A Date With Israel: Farmers in Jaisalmer experiment with dates
In the heart of Rajasthan’s Thar desert, a state government initiative led by the horticulture department has farmers cultivating dates. A ground report from Jaisalmer.
Kuldeep Chhangani 12 July 2023 4:26 PM GMT
The severely high temperatures and paucity of water have discouraged farmers in Jaisalmer, Rajasthan from experimenting too much with agriculture. But change is afoot.
While the pearl millet has been the crop of choice and also the staple diet of the inhabitants of the arid Thar region, since 2008, date cultivation has brought much sweetness into the lives of the farmers.
It all started in 2008 when the horticulture department of Rajasthan government decided to set up a plantation spread across 100 hectares of land in order to cultivate date palms.
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“The saplings were imported from Israel which has a similar desert-like climate. The climatic conditions of Jaisalmer, Barmer, and Bikaner have proven to be suitable for date production,The varieties that were brought here included Khalas, Khadrawi, Khuneji, Barhi, Medjool, Sagai, and Ghanami,” Mohit Kumar, agriculture officer of the Centre of Excellence for Date Palm, told Gaon Connection.
“In 2022-23, a total of 5,441 saplings of the date palms were distributed amongst the farmers in Jaisalmer. A single sapling of date palm costs Rs 1,500 but the state government is providing 75 per cent subsidy, and each sapling of date is available to the farmers at Rs 375,” Kumar said.
Iqbal Khan, a 48-year-old farmer from Jaisalmer’s Pokhran had availed the date saplings from the horticulture department’s orchard in 2016.
“I planted 1,092 date palms on seven hectares of land. I earn a total of Rs 500,000 in a year from selling dates in the wholesale market. Such an income was simply not possible from growing staple crops like millets. I grow millets but only for household usage, my earnings are mainly from date cultivation. A kilogramme of dates is sold for Rs 60 ,” Khan told Gaon Connection.
Bhagirath Joshi, a farmer from Kanodiya Rajpurohitan village in Jaisalmer district, was one of the farmers who attended a workshop conducted by the horticulture department and received a subsidy for buying saplings .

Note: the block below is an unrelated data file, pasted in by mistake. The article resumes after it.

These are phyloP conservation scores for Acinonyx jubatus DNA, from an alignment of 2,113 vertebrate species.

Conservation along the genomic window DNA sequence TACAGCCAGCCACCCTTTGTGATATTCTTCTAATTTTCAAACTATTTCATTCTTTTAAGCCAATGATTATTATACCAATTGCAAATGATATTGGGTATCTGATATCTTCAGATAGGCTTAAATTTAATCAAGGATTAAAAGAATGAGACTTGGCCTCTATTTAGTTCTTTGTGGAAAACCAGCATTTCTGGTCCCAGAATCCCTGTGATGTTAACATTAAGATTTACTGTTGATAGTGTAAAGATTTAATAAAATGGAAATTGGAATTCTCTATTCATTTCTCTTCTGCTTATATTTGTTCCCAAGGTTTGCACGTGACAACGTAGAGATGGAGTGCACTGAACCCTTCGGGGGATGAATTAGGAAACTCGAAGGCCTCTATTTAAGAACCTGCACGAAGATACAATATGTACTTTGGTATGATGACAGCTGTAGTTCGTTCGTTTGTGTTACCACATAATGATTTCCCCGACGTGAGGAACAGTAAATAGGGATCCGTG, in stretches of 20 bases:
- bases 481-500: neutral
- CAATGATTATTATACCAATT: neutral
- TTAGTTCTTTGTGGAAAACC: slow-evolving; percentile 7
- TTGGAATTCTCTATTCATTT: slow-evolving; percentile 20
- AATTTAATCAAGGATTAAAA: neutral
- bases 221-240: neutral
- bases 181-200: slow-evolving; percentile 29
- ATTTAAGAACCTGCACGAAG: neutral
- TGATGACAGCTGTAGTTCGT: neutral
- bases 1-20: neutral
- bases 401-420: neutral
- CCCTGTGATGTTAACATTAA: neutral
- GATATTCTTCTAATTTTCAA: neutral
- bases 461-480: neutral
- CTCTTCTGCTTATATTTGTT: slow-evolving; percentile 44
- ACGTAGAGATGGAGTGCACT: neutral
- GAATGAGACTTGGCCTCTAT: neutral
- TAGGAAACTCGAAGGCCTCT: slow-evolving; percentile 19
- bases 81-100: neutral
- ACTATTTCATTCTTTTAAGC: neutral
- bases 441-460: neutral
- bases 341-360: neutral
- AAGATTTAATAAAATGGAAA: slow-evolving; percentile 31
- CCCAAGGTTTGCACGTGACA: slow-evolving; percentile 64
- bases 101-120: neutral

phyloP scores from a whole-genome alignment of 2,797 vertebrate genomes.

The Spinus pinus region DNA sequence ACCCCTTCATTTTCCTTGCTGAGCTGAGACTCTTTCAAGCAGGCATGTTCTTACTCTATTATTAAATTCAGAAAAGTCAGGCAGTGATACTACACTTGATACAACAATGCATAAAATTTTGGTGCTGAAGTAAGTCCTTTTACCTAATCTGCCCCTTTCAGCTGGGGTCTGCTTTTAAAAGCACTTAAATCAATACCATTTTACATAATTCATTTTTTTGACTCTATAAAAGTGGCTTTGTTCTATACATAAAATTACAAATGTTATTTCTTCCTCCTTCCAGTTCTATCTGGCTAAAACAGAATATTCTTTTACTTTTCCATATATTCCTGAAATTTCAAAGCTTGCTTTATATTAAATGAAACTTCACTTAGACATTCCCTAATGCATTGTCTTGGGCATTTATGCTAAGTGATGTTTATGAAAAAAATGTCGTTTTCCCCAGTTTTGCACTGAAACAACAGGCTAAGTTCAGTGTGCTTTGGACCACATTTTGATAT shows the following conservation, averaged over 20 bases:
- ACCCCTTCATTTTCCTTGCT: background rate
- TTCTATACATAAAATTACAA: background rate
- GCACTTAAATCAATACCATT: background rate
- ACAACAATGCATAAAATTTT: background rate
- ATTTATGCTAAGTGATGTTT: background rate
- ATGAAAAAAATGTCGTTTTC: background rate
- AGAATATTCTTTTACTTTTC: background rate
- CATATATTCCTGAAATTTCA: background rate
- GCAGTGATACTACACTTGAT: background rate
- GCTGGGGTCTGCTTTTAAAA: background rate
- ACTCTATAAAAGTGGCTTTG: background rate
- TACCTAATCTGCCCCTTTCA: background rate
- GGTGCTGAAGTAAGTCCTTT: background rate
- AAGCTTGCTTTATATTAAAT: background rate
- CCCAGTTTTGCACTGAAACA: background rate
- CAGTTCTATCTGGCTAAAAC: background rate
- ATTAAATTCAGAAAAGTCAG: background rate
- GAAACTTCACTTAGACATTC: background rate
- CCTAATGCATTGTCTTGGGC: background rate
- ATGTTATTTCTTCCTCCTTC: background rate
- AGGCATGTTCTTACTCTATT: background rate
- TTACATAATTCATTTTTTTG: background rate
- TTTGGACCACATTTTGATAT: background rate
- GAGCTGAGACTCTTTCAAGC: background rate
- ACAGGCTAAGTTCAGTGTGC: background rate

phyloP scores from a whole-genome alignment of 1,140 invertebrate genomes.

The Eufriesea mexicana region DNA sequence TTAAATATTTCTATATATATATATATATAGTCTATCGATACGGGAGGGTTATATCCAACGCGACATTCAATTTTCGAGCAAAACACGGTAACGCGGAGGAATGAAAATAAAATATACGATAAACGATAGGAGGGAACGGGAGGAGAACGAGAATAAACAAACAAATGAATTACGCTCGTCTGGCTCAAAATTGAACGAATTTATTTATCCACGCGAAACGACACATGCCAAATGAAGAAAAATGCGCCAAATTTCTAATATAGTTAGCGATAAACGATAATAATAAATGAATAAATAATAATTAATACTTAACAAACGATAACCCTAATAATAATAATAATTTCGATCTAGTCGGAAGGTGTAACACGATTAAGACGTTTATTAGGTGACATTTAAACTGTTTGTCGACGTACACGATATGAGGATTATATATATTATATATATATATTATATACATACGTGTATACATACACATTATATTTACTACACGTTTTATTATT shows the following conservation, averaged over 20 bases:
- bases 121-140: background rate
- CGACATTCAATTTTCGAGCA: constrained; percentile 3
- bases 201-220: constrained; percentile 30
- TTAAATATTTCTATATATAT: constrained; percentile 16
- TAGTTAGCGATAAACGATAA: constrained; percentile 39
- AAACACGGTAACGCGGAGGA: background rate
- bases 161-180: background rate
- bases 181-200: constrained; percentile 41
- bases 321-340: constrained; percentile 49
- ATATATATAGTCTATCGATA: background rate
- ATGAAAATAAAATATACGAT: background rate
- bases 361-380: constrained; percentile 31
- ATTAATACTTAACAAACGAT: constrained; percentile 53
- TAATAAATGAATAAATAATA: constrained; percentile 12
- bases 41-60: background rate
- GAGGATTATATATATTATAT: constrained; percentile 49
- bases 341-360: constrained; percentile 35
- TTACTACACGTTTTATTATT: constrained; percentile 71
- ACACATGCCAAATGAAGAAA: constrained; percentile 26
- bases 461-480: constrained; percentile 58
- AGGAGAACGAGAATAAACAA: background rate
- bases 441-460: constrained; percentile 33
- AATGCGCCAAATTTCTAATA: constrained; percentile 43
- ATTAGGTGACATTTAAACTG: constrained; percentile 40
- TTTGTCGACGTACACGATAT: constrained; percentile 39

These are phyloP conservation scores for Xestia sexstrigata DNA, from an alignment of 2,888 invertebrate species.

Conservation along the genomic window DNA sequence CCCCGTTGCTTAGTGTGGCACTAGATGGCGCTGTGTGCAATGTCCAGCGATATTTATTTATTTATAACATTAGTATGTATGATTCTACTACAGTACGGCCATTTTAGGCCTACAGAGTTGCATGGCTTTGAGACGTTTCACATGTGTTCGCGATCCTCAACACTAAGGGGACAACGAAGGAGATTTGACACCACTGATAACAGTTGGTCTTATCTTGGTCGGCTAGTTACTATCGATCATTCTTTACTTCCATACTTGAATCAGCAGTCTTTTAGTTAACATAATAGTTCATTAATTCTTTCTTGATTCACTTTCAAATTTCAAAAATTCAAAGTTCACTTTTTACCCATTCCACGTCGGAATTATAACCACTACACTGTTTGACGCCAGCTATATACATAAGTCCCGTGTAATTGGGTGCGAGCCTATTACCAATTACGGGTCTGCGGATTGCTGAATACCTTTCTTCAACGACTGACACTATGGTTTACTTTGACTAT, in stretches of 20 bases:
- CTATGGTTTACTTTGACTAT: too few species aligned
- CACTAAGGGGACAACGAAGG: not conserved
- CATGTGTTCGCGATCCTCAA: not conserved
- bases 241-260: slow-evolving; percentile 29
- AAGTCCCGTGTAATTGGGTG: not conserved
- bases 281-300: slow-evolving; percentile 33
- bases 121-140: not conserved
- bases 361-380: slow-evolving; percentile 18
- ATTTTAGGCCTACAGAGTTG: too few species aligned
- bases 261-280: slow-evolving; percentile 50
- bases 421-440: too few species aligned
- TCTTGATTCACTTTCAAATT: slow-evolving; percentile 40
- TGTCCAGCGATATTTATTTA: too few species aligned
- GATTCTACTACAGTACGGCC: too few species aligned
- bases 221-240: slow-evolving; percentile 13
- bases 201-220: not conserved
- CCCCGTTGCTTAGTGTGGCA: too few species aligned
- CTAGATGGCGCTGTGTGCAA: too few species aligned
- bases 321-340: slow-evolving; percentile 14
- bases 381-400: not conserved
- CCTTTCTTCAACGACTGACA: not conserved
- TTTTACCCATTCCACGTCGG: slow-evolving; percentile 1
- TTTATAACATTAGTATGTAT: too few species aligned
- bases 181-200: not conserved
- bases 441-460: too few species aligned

“I planted 156 saplings of date palms over almost half a hectare of land earlier this year. These will fruit after five years, and they are growing well. I have already seen farmers who have earned as much as Rs 100,000 from a plot of land of the same size. The good thing is that date fruit is produced throughout the year ,” the 36-year-old farmer, told Gaon Connection.
Apart from dates, the farmer also cultivates millets, peanuts, cotton, wheat and seasonal vegetables on his 24 hectares of land.
The dates produced in Rajasthan are supplied to states like Gujarat, Delhi and Uttar Pradesh where its demand is high.
Drip irrigation used to cultivate dates
In the water-strapped Thar region, irrigation is a major challenge.
“We advise farmers to use drip irrigation and the state government also provides a subsidy of 70 per cent to set up the drip irrigation system in the orchards,” agriculture officer Kumar said.
Solar drier installed to produce dates
Once they are harvested, the dates are hydrated before being marketed. This drying process often requires a lot of electricity usage which is often not sustainable in the region.
“To solve this problem, we have installed solar dryers to dehydrate the fruits. The dates require a temperature of almost 50 degrees celsius to be dehydrated. Although the temperatures here are hot enough to dry them under the sun, the sand and strong winds can damage the dates,” Kumar added.